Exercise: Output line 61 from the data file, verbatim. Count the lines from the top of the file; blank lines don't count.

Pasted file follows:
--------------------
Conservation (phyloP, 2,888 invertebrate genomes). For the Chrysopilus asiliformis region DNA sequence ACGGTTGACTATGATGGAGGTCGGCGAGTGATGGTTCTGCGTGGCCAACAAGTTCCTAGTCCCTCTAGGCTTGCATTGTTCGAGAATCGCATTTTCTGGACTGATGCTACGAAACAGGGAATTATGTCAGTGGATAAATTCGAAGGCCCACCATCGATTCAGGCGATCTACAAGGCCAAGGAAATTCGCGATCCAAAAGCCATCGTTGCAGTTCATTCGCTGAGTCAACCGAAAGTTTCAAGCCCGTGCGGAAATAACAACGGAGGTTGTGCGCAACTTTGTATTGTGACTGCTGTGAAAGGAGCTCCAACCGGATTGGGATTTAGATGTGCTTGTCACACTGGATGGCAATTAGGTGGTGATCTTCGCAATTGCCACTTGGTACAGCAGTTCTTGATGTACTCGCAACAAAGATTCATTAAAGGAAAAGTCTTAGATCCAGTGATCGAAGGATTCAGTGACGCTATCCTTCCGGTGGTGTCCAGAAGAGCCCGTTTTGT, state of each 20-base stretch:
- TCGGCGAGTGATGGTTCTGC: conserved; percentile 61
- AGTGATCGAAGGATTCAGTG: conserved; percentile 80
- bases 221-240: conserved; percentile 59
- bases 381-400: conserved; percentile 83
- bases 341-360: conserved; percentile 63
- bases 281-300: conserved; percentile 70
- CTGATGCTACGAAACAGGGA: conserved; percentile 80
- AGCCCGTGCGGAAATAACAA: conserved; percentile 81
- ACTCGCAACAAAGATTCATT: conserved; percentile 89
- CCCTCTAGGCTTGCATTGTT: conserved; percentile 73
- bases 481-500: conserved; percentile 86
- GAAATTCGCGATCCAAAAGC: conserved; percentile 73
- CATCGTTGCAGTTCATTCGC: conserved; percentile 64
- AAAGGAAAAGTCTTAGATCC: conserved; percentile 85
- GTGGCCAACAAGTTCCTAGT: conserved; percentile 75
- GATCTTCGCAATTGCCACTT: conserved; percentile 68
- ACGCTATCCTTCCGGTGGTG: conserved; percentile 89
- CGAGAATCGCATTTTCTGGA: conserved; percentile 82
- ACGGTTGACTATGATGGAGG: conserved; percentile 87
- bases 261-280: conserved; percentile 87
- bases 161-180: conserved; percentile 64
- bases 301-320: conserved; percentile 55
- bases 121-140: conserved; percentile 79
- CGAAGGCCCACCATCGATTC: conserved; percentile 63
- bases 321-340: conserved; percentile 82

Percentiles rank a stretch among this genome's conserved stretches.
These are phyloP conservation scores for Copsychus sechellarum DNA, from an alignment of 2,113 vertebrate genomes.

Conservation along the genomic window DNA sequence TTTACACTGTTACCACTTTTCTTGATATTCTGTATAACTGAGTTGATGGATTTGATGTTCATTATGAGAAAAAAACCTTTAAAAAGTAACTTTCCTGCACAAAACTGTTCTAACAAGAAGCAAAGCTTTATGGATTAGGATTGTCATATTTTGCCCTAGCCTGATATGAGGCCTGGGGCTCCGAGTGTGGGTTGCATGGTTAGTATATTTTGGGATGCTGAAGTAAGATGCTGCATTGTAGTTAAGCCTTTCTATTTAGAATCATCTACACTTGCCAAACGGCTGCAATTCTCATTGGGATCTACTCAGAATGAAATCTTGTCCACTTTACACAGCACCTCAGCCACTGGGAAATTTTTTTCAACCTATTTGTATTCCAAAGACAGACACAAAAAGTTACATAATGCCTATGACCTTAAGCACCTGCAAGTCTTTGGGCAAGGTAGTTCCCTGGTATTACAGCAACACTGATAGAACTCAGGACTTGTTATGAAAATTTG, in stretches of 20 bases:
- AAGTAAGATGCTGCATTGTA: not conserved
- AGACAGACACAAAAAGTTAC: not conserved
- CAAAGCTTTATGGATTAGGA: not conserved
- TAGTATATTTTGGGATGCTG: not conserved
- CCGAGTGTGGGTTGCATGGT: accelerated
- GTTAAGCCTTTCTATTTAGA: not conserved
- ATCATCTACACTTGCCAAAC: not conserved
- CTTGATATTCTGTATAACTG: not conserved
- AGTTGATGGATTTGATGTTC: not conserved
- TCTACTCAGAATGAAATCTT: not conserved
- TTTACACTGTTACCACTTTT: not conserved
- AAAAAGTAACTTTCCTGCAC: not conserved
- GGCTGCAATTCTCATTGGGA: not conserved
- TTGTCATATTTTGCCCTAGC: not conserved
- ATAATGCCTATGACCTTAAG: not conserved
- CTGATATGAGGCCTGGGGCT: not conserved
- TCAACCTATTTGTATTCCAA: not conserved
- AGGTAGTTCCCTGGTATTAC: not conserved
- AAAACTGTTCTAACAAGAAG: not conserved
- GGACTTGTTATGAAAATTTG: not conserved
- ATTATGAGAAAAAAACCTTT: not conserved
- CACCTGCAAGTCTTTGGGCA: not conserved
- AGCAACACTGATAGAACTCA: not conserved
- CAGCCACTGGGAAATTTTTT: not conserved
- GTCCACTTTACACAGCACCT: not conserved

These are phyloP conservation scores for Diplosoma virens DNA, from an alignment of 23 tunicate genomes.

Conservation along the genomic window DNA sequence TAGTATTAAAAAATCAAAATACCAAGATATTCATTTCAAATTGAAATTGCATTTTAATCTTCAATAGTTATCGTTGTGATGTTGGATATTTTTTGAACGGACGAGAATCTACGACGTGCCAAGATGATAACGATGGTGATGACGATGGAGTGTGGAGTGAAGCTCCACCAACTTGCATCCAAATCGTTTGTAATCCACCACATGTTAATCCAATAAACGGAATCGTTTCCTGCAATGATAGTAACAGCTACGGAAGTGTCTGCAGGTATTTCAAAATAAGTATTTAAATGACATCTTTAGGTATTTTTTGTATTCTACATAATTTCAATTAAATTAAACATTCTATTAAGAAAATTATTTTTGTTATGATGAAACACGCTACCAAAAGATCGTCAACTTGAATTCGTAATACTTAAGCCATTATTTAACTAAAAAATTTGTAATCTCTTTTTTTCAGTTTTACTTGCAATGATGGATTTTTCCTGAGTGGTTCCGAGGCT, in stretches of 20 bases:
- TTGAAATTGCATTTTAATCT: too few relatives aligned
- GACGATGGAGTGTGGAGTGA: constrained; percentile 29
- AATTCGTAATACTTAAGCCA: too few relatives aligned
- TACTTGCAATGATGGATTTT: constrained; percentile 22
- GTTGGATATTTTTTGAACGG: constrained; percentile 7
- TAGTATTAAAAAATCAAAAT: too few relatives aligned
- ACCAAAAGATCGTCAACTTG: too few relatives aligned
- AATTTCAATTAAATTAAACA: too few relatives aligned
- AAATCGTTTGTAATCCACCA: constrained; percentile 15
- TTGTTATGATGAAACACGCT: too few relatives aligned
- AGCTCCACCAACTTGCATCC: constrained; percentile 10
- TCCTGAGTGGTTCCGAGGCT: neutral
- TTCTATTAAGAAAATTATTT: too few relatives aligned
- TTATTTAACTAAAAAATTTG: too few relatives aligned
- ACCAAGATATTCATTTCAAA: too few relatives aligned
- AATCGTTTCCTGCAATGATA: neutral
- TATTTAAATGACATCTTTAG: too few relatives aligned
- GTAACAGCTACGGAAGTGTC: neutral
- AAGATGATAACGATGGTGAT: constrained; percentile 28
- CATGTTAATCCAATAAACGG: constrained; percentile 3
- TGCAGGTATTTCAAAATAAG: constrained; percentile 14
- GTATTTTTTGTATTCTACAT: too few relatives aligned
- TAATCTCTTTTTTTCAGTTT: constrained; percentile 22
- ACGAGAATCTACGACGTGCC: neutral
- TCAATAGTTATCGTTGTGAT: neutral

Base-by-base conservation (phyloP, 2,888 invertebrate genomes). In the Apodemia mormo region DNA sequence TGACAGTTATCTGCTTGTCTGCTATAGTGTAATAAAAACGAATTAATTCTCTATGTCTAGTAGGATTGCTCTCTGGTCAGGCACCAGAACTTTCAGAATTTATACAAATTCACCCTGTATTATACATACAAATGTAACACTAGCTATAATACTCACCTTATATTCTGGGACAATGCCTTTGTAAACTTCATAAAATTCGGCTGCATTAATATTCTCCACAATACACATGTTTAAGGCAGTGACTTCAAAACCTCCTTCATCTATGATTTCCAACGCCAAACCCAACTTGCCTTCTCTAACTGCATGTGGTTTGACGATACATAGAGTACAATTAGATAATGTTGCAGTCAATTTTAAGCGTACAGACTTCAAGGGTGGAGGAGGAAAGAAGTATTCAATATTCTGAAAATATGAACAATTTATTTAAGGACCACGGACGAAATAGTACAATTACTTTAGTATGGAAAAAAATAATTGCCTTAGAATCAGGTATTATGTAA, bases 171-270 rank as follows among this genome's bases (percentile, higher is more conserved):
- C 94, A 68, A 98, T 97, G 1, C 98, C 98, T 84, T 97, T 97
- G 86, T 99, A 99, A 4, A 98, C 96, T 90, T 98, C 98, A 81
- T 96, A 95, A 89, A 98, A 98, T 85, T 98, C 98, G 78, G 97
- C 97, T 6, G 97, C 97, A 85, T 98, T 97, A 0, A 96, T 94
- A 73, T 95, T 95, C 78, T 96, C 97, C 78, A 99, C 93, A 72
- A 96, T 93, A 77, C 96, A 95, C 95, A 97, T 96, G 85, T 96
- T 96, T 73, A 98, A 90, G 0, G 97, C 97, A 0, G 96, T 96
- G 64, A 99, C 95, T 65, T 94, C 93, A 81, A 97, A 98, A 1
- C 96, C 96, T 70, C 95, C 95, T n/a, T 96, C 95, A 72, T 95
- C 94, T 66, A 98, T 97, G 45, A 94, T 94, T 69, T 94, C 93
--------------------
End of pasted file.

- GTTGGATATTTTTTGAACGG: constrained; percentile 7